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November 06, 2011

Albemarle Supervisor candidates on transportation

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In the run up to Election Day on November 8th, Charlottesville Tomorrow will once again mail out our in-depth nonpartisan voter guide, featuring exclusive one-on-one interviews with all the candidates for Albemarle County Board of Supervisors and Charlottesville City Council.  In the weeks before the election, we will feature one to two questions a day so that citizens like you can compare candidates’ answers and make an informed choice November 8th.

Charlottesville Tomorrow’s 2011 Election Center website features links to the full written transcript and audio of candidate interviews, as well as links to videos of candidate forums, copies of our 2011 voter guide, information on where to vote, and more.  All the following passages are excerpts from our interviews.

COUNTY BOARD OF SUPERVISORS, SEVENTH IN A SERIES

image from cvilletomorrow.typepad.comWhat is your transportation agenda for the county? Does it require more money?  How will you fund AND implement it?


 

Rivanna District

Ken Boyd (R) – Incumbent

Multi-modal transportation is important to our community and the board has committed to providing opportunities when fiscally feasible—and that’s important—where fiscally feasible.  We participate in the city with mass transit routes, and we put bike lanes on all new and expanded roads, we promote Rideshare, we contribute heavily to JAUNT and we advocate for mixed-use neighborhood model [development] where citizens can work, live and shop within walking distance.

I will continue to support all of these initiatives, but the key to it is we must be fiscally responsible in doing this.  Transportation efforts can be expensive, and I think we need to do it in a responsible way.

… I think what we have to do is look at the budget and we have to allocate the funds appropriately for our transportation along with the other things there.  It would be difficult to say how I would change what we are doing today.

 

Cynthia Neff (D) – Challenger

So that is maybe the hardest question that I’ve seen on here. … I’ve heard people say that we haven’t gotten our fair share of transportation money and yet I know that the State of Virginia has decided not to fund transportation … we don’t really fund for the maintenance of it. …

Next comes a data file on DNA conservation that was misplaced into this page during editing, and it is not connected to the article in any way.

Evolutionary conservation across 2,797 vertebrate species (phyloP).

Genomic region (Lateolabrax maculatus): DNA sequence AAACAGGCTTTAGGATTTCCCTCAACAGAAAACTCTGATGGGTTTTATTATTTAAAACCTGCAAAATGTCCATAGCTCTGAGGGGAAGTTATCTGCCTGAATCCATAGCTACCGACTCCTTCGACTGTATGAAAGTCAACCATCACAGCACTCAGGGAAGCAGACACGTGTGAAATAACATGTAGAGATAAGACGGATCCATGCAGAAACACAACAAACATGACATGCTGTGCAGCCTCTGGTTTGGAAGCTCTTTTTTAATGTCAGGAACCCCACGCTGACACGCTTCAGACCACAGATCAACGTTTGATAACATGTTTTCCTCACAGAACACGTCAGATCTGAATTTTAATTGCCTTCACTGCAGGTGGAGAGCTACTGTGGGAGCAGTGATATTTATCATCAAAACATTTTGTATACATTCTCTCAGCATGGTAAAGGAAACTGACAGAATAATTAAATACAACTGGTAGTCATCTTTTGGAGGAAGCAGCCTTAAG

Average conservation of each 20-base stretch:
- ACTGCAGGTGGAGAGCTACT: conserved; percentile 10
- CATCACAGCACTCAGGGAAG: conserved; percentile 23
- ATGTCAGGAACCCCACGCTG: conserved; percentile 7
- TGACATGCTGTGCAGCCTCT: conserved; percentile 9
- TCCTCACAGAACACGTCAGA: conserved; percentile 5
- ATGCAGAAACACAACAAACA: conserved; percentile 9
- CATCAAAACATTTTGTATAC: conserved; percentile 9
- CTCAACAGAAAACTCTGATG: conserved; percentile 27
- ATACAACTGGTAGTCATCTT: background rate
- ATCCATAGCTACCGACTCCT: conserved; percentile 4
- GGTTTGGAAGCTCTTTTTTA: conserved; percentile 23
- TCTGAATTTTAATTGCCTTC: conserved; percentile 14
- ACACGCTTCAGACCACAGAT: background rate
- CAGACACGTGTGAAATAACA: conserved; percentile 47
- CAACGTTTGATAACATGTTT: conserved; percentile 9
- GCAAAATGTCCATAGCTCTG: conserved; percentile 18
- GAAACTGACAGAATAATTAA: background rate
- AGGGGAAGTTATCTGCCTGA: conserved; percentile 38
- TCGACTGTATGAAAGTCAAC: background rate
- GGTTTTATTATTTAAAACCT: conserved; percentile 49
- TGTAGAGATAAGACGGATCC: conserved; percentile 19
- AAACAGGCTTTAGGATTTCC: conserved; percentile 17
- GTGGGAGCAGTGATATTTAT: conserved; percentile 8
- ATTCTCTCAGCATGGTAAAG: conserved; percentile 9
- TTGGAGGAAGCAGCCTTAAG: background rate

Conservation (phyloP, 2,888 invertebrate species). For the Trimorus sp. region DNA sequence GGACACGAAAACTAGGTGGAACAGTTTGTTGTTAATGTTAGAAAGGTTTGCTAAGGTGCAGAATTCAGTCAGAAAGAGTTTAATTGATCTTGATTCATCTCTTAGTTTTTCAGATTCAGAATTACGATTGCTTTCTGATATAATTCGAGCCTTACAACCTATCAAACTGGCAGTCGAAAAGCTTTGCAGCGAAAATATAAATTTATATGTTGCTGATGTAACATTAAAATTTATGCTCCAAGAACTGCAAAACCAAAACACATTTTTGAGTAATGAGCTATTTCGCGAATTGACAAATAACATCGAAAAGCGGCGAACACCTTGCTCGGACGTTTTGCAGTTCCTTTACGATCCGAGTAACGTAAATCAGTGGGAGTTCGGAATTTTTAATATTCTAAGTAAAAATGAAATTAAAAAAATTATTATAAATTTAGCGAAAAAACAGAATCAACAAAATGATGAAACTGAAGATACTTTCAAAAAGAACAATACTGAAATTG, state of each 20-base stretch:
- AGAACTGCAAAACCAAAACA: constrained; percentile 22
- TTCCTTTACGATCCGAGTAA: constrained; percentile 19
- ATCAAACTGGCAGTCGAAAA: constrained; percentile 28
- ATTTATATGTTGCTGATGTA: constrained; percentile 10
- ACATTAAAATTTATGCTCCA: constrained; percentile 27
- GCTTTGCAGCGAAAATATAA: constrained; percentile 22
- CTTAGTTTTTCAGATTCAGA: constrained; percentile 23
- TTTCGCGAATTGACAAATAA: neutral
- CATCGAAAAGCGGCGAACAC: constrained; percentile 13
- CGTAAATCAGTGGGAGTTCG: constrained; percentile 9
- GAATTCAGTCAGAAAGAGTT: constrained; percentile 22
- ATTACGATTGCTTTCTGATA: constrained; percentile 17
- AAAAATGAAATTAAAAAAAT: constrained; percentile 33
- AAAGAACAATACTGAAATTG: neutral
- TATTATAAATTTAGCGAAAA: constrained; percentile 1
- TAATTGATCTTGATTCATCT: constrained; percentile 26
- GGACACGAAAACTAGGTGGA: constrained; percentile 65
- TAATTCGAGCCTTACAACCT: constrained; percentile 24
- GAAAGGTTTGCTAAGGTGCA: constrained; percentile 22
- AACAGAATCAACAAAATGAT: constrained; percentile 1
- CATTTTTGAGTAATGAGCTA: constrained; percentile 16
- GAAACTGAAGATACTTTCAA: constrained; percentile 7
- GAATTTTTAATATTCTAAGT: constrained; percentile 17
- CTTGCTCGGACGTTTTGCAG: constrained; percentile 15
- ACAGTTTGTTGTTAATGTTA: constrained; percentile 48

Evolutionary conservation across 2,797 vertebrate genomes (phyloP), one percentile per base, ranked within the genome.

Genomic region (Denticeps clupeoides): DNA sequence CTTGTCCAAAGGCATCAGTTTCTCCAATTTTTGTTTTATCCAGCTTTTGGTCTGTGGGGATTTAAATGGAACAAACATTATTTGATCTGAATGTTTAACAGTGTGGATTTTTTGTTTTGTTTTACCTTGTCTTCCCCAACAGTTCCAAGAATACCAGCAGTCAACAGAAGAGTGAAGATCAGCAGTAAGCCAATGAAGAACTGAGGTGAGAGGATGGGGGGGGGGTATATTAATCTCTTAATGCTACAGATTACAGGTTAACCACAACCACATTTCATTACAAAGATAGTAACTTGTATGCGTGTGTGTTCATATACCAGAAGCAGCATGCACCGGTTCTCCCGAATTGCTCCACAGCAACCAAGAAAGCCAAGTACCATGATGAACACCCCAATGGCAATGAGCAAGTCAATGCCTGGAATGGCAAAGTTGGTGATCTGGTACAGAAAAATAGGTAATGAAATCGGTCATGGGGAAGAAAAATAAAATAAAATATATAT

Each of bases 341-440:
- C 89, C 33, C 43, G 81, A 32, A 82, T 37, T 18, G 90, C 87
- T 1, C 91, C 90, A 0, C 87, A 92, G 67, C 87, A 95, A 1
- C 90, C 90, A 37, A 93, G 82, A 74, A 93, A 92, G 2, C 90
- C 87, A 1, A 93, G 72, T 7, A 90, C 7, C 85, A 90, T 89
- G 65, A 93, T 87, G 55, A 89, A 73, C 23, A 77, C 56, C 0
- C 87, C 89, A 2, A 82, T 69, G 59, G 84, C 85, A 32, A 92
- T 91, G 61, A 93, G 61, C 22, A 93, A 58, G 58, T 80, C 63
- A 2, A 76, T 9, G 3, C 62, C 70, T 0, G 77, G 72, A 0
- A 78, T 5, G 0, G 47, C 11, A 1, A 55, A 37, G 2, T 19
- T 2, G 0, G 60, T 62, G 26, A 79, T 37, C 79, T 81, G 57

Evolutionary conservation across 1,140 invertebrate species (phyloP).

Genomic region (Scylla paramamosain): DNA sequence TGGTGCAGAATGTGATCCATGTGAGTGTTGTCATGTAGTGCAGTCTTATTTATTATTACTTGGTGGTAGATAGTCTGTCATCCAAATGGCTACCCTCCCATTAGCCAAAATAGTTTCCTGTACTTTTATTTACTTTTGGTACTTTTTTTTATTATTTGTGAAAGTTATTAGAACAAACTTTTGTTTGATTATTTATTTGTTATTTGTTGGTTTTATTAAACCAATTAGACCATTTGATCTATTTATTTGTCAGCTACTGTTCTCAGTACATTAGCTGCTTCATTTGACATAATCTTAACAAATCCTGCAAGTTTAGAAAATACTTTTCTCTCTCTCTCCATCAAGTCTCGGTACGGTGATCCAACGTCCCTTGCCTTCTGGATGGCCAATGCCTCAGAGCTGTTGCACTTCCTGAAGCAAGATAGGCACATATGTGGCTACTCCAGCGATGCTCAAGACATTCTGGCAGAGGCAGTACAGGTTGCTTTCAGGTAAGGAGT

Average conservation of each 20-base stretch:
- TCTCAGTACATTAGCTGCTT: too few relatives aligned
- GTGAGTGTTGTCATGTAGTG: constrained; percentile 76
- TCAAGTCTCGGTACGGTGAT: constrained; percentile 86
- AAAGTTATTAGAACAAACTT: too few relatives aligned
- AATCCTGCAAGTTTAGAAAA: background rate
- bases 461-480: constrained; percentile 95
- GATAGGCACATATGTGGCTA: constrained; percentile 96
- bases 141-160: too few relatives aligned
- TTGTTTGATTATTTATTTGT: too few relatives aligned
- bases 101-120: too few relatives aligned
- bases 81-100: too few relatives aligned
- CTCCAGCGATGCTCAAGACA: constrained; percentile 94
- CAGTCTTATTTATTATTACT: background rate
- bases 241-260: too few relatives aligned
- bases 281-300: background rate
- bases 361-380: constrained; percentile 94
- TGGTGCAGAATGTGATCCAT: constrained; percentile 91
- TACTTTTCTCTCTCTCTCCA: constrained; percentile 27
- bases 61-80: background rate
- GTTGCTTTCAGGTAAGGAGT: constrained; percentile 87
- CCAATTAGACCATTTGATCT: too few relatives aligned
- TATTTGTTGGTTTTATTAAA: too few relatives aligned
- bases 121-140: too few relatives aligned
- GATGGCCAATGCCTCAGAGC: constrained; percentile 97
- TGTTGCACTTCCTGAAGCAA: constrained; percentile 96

…  I think the frustration level has grown exponentially among residents that are saying, “What’s going on here?  Do we have a plan?”  And I’ve been involved and I’m not sure we do.  I know that we had a transportation plan for the neighborhood I live in called Places 29.  And I know it kind of got thrown out of the window.

… [W]e’re not keeping up with infrastructure.  It means we’re not really focused on the quality of life for our folks.  It makes me absolutely crazy when I look at Pantops.  Pantops – we’re continuing to construct homes on Pantops when we know we have a traffic problem.  And there’s a part of me that says at some point when do we say, … “Is it okay that we just bring Pantops to gridlock?”  I mean, I met with the new police chief the other day and I think they’re quite concerned about how emergency vehicles are going to get up to the new hospital. …

… I know a lot of people would be surprised, but in places where I’ve been knocking on doors in Forest Lakes, in Hollymead, and off Proffit Road, and off Polo Grounds Road and over in Stony Point, people want to ride their bikes to work. … the other day, an older guy, was looking at this Vespa that he had just bought and he said, “You know, I just threw away this money.”  He says, “All of a sudden I realized I’m terrified, you know, to get on Proffit Road or to get on 29.” 

And you know that’s not going to be for everybody, but I think we’re not making progress towards these goals of alternate transportations.  We just kind of don’t talk about them because we erased the whole thing away – at least every meeting I’ve ever been in.  There’s no money.  And so I think we have to have a conversation about what does this “there is no money” means and start really building a priority list …

 

Scottsville District

Chris Dumler (D) – Open Seat

I think my transportation agenda for Albemarle is sort of three-fold … The first one is the most important and it’s ensuring that we use the Comprehensive Plan to concurrently plan for transportation infrastructure and land use decisions.  I think it’s absolutely critical that if we’re expecting an additional 1,200 homes, 2,000 homes, however many, down on, say, Somerset Farm, that we have a plan for how we’re going to widen 20 and maybe that’ll cost more money but the plan needs to be in place …

We had the Western Bypass that we planned for 20 years ago and if it had been 20 years ago with the land use decisions in place at the time, it probably would’ve been a great road for the County.  Unfortunately, with where we’re at now, it sort of dumps you off in the middle of the growth area and I don’t think it’s the best fit … in an era where we have very few state dollars, as you know, for transportation infrastructure, we need to make sure that we’re using what money we do have in a way that maximizes its efficiency.